Exploring fastai with Excel and Python

About the topic

This topic is a test on how far I can explore theories and techniques taught in fastai using Excel with great help and guidance from @Moody and many others in fastai community.

Why Doing it?

  • Jeremy said it multiple times Excel is greatly underappreciated by many in deep learning
  • On how to do fastai, Jeremy said numerous times: just finish one thing and if you can, finish it nicely!
  • I am deeply inspired by @Moody’s story with excel and fastai
  • I want exploring fastai with detailed note and excel experiments to be my thing.
  • I want to truly test my tenacity this time. (I was ashamed when Jeremy and Radek said you can only fail fastai by giving up. Just imagine it, I joined the forum at the end of 2016. Pray for no accidents this time)

What is the plan

Fastai spreadsheets

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Excel tips

  • How to draw graph using columns of data?

  • How to reuse Jeremy’s macros for all my workbooks?

    • get developer tool ready
    • open project explorer
    • open Jeremy’s excel file and your workbook
    • copy and paste the macro to the worksheet you want it to have
  • How to debug or inspect data flow in your formula?

  • How to set primary and secondary axis?

  • How to write a custom VBA function with docs?

  • How to construct a complex Lambda + Let function step by step in Excel?

Experiment and contemplation

on graddesc.xlsx

Questions experimented

Jeremy’s original graddesc.xlsm, and my experiment workbook graddesc-daniel.xlsm

How does ReLU (an activation function) make a linear layer/neuron non-linear? (demo by Sarada)

Does converting a linear neuron into a non-linear one make training much easier? (experiments)

How to calculate derivatives of weights with respect to error without analystical derivative formula?

What happens to a 2-neuron model when you give it a ReLU?

What happens when you train a 2-neuron model to find a simple linear function y = 2x + 30?

How important is your learning rate to ensure training to get started and going?

Derivatives of changing weights seem unpredictable, how SGD using learning rate and derivatives to manage weights toward optimal in most cases?

How SGD loses control and derivatives and errors go exploding?

2 linear layer model without non-linear function in between is just another linear layer model. But why in experiment the 2 linear layer model is much worse than a 1-linear layer model?

What happens when you add a ReLU to the 1st neuro of 2-neuron model? (train freely and 3 weights fixed and derivatives stay zero, does 1-neuron do the same? )

What does momentum look like and what is the intuition behind?

Implement average_grad in Excel

Notes from fastai teaching

You can search all fastai videos with keywords! Thank you very much @fmussari for this wonderful tool!

What Jeremy said about Affine function and non-linear activation function and what does ReLU do for neuralnet in general?

How should we think of deep learning jargons?

Why is non linear activation the power source of neuralnet mathematically?

What does Jeremy say about epochs?

Summary
  • What is an epoch?
  • What could happen if you run 10 epochs with lots of weights and high learning rate?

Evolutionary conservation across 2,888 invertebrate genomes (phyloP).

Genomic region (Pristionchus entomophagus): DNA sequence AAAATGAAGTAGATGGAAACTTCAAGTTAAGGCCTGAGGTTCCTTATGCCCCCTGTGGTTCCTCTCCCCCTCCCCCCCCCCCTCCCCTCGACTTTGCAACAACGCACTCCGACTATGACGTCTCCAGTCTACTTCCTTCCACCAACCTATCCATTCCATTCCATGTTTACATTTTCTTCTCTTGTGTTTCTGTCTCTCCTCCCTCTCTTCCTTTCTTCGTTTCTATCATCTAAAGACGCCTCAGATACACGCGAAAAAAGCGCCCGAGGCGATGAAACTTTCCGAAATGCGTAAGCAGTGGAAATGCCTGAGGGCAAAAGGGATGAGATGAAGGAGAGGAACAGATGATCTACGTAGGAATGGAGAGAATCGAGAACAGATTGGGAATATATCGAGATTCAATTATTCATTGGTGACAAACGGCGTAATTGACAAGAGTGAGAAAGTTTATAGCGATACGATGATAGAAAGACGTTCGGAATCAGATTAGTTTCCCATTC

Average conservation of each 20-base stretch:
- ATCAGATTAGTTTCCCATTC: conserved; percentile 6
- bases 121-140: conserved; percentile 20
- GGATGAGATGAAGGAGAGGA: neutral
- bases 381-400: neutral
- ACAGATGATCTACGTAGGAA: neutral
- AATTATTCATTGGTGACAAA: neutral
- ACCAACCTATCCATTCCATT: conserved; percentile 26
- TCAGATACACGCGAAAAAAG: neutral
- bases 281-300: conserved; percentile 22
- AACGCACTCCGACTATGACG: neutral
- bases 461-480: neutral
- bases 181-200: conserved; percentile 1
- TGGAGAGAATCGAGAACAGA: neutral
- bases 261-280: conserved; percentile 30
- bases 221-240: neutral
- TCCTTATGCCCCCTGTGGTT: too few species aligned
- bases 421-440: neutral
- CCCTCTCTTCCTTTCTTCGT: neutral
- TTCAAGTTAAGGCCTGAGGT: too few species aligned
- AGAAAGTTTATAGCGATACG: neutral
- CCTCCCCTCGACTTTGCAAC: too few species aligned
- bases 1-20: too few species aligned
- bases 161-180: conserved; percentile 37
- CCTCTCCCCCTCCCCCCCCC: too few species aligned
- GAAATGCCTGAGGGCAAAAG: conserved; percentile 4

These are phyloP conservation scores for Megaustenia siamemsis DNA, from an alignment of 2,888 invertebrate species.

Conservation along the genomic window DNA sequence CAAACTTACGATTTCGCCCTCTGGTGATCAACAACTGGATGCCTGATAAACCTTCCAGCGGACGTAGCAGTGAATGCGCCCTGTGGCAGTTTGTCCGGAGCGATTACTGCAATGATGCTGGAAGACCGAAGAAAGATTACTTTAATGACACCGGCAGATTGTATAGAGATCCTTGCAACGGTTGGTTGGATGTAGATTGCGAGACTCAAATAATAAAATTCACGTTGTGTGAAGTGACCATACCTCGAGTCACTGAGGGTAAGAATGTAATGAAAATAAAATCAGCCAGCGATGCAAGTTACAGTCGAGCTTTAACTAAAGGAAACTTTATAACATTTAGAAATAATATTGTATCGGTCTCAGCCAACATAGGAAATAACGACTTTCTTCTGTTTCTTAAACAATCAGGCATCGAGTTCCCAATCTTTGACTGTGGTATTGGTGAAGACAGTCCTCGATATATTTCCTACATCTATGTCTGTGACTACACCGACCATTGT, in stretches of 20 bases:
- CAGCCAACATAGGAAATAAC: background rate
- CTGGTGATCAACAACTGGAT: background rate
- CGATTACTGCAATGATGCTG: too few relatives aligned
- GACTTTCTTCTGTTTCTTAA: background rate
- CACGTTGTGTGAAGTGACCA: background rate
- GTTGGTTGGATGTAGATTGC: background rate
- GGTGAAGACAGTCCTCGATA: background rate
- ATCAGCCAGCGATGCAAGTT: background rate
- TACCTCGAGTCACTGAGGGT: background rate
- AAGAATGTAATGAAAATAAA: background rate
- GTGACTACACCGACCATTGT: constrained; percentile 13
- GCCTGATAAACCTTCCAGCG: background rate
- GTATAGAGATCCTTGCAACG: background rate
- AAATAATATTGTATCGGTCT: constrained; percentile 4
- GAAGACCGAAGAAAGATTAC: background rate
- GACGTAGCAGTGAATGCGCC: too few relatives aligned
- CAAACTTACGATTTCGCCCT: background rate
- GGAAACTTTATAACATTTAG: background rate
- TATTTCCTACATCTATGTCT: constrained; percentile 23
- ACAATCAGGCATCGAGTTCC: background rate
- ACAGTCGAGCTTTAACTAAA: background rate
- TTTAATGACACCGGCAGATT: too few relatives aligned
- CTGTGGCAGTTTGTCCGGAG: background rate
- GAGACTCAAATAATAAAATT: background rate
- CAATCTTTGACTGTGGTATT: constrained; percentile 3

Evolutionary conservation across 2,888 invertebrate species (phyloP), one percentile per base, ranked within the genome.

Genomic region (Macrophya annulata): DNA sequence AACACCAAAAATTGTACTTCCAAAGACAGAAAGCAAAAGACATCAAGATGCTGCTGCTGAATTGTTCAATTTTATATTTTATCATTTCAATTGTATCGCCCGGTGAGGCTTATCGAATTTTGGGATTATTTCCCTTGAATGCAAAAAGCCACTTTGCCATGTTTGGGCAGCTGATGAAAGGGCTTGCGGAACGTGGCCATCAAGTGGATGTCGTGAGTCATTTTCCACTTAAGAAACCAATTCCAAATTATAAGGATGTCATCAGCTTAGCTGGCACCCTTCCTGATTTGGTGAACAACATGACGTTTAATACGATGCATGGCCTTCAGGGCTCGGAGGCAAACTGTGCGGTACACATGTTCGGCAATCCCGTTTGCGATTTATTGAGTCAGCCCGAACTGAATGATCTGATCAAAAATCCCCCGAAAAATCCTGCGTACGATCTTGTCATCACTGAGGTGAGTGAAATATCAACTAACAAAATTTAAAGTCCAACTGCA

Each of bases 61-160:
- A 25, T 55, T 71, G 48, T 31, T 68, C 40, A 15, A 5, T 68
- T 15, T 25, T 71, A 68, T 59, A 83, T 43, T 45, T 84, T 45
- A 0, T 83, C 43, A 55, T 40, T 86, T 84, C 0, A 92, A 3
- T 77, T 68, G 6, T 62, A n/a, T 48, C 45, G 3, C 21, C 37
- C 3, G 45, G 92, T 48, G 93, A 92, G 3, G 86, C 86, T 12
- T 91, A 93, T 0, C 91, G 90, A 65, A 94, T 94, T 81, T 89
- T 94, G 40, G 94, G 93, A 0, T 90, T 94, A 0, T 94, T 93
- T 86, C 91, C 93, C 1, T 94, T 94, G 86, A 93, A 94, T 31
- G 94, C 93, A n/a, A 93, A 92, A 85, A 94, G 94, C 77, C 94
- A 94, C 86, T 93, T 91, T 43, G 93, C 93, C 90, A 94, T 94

• What would happen related to overfitting if you do just 1 epoch?

Are these Jeremy’s experimental knowledge or there is some more blogs or papers can read upon?

Radek on weight decay

Do weight_decay vs l2_reg behave differently under the same but more complex optimization stepping functions?

Thanks for creating this topics and writing about this @Daniel and @Moody. Really appreciate this.

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Cautions: The tips I provided here are just to get you started. They are not the best practice to use Excel in terms of optimizing performance and memories. But, it seems you have so much fun already. :heart_eyes:

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Yes, thank you Sarada!

How should we think of deep learning jargon according to Jeremy?

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Why non-linear function is the power source of neuralnet from a mathematical perspective?

Quote from the fastbook

Amazingly enough, it can be mathematically proven that this little function can solve any computable problem to an arbitrarily high level of accuracy, if you can find the right parameters for w1 and w2 and if you make these matrices big enough. For any arbitrarily wiggly function, we can approximate it as a bunch of lines joined together; to make it closer to the wiggly function, we just have to use shorter lines. This is known as the universal approximation theorem . The three lines of code that we have here are known as layers . The first and third are known as linear layers , and the second line of code is known variously as a nonlinearity , or activation function .

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I was playing with the Titanic spreadsheet from the course repository , watching again Lesson 3 and was wondering how to replicate the linear regression in Google Sheets.

I didn’t knew of Google Sheets having a Solver (it seems that there are some implementations), but I explored other alternatives.

The first one I found was LINEST.

  • LINEST is a function (also available in Excel) that “calculates various parameters about the ideal linear trend using the least-squares method”. When applying it, a loss of 0.396 was obtained.